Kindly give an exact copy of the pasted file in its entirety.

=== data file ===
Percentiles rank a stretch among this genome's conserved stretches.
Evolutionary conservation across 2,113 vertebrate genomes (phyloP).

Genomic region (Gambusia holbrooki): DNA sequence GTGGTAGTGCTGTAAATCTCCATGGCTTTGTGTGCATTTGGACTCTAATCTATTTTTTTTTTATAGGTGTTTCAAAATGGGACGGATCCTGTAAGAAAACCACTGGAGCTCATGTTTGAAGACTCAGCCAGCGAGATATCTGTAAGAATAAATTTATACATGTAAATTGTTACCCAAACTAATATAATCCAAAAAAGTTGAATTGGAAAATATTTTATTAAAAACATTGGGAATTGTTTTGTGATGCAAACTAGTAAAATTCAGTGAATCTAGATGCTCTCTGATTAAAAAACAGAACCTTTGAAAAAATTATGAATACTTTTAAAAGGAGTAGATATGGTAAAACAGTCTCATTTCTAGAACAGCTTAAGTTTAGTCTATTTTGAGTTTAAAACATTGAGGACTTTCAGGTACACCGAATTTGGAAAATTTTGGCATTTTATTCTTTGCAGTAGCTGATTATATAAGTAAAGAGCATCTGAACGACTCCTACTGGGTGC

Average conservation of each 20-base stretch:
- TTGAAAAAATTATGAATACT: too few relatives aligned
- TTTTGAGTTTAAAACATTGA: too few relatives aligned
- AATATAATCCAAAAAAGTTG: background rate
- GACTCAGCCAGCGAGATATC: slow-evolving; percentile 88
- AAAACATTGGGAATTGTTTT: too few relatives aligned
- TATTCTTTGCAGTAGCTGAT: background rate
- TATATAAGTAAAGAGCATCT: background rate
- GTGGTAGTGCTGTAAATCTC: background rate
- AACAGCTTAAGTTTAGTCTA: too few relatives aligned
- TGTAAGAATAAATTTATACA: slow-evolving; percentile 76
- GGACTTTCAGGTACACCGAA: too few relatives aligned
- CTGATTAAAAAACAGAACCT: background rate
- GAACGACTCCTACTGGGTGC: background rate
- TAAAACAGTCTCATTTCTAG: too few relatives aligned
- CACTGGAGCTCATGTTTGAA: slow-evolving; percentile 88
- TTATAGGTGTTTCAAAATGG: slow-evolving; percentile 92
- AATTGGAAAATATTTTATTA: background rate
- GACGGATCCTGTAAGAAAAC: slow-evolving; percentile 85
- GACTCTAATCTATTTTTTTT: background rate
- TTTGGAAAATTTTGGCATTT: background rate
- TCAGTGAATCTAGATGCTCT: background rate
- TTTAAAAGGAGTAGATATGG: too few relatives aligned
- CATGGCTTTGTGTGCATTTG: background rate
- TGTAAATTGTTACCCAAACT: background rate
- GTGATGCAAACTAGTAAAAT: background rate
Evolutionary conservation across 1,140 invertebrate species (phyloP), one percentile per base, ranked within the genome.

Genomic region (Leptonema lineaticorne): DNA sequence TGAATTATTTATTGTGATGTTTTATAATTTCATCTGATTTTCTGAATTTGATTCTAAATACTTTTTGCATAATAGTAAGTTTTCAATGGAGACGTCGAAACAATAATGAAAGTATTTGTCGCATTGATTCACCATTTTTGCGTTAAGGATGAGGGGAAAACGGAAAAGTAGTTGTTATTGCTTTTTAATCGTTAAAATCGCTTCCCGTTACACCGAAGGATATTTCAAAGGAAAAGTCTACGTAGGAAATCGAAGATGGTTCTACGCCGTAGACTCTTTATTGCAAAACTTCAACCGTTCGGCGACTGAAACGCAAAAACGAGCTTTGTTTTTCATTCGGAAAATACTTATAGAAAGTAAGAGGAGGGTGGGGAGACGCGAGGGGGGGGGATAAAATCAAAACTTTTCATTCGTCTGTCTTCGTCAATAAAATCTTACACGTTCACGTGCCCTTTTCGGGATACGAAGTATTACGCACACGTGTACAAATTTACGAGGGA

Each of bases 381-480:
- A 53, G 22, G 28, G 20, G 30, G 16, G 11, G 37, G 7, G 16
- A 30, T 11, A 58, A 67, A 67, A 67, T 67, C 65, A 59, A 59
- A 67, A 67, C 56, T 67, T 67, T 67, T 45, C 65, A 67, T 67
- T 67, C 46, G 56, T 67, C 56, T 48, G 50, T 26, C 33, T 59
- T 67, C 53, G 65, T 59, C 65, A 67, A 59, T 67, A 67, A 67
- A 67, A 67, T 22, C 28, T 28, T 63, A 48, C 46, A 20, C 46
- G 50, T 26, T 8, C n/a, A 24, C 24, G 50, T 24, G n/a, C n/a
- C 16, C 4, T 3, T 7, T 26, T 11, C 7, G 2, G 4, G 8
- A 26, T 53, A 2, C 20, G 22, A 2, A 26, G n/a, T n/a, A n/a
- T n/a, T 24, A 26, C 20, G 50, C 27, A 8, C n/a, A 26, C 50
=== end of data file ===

Percentiles rank a stretch among this genome's conserved stretches.
Evolutionary conservation across 2,113 vertebrate genomes (phyloP).

Genomic region (Gambusia holbrooki): DNA sequence GTGGTAGTGCTGTAAATCTCCATGGCTTTGTGTGCATTTGGACTCTAATCTATTTTTTTTTTATAGGTGTTTCAAAATGGGACGGATCCTGTAAGAAAACCACTGGAGCTCATGTTTGAAGACTCAGCCAGCGAGATATCTGTAAGAATAAATTTATACATGTAAATTGTTACCCAAACTAATATAATCCAAAAAAGTTGAATTGGAAAATATTTTATTAAAAACATTGGGAATTGTTTTGTGATGCAAACTAGTAAAATTCAGTGAATCTAGATGCTCTCTGATTAAAAAACAGAACCTTTGAAAAAATTATGAATACTTTTAAAAGGAGTAGATATGGTAAAACAGTCTCATTTCTAGAACAGCTTAAGTTTAGTCTATTTTGAGTTTAAAACATTGAGGACTTTCAGGTACACCGAATTTGGAAAATTTTGGCATTTTATTCTTTGCAGTAGCTGATTATATAAGTAAAGAGCATCTGAACGACTCCTACTGGGTGC

Average conservation of each 20-base stretch:
- TTGAAAAAATTATGAATACT: too few relatives aligned
- TTTTGAGTTTAAAACATTGA: too few relatives aligned
- AATATAATCCAAAAAAGTTG: background rate
- GACTCAGCCAGCGAGATATC: slow-evolving; percentile 88
- AAAACATTGGGAATTGTTTT: too few relatives aligned
- TATTCTTTGCAGTAGCTGAT: background rate
- TATATAAGTAAAGAGCATCT: background rate
- GTGGTAGTGCTGTAAATCTC: background rate
- AACAGCTTAAGTTTAGTCTA: too few relatives aligned
- TGTAAGAATAAATTTATACA: slow-evolving; percentile 76
- GGACTTTCAGGTACACCGAA: too few relatives aligned
- CTGATTAAAAAACAGAACCT: background rate
- GAACGACTCCTACTGGGTGC: background rate
- TAAAACAGTCTCATTTCTAG: too few relatives aligned
- CACTGGAGCTCATGTTTGAA: slow-evolving; percentile 88
- TTATAGGTGTTTCAAAATGG: slow-evolving; percentile 92
- AATTGGAAAATATTTTATTA: background rate
- GACGGATCCTGTAAGAAAAC: slow-evolving; percentile 85
- GACTCTAATCTATTTTTTTT: background rate
- TTTGGAAAATTTTGGCATTT: background rate
- TCAGTGAATCTAGATGCTCT: background rate
- TTTAAAAGGAGTAGATATGG: too few relatives aligned
- CATGGCTTTGTGTGCATTTG: background rate
- TGTAAATTGTTACCCAAACT: background rate
- GTGATGCAAACTAGTAAAAT: background rate
Evolutionary conservation across 1,140 invertebrate species (phyloP), one percentile per base, ranked within the genome.

Genomic region (Leptonema lineaticorne): DNA sequence TGAATTATTTATTGTGATGTTTTATAATTTCATCTGATTTTCTGAATTTGATTCTAAATACTTTTTGCATAATAGTAAGTTTTCAATGGAGACGTCGAAACAATAATGAAAGTATTTGTCGCATTGATTCACCATTTTTGCGTTAAGGATGAGGGGAAAACGGAAAAGTAGTTGTTATTGCTTTTTAATCGTTAAAATCGCTTCCCGTTACACCGAAGGATATTTCAAAGGAAAAGTCTACGTAGGAAATCGAAGATGGTTCTACGCCGTAGACTCTTTATTGCAAAACTTCAACCGTTCGGCGACTGAAACGCAAAAACGAGCTTTGTTTTTCATTCGGAAAATACTTATAGAAAGTAAGAGGAGGGTGGGGAGACGCGAGGGGGGGGGATAAAATCAAAACTTTTCATTCGTCTGTCTTCGTCAATAAAATCTTACACGTTCACGTGCCCTTTTCGGGATACGAAGTATTACGCACACGTGTACAAATTTACGAGGGA

Each of bases 381-480:
- A 53, G 22, G 28, G 20, G 30, G 16, G 11, G 37, G 7, G 16
- A 30, T 11, A 58, A 67, A 67, A 67, T 67, C 65, A 59, A 59
- A 67, A 67, C 56, T 67, T 67, T 67, T 45, C 65, A 67, T 67
- T 67, C 46, G 56, T 67, C 56, T 48, G 50, T 26, C 33, T 59
- T 67, C 53, G 65, T 59, C 65, A 67, A 59, T 67, A 67, A 67
- A 67, A 67, T 22, C 28, T 28, T 63, A 48, C 46, A 20, C 46
- G 50, T 26, T 8, C n/a, A 24, C 24, G 50, T 24, G n/a, C n/a
- C 16, C 4, T 3, T 7, T 26, T 11, C 7, G 2, G 4, G 8
- A 26, T 53, A 2, C 20, G 22, A 2, A 26, G n/a, T n/a, A n/a
- T n/a, T 24, A 26, C 20, G 50, C 27, A 8, C n/a, A 26, C 50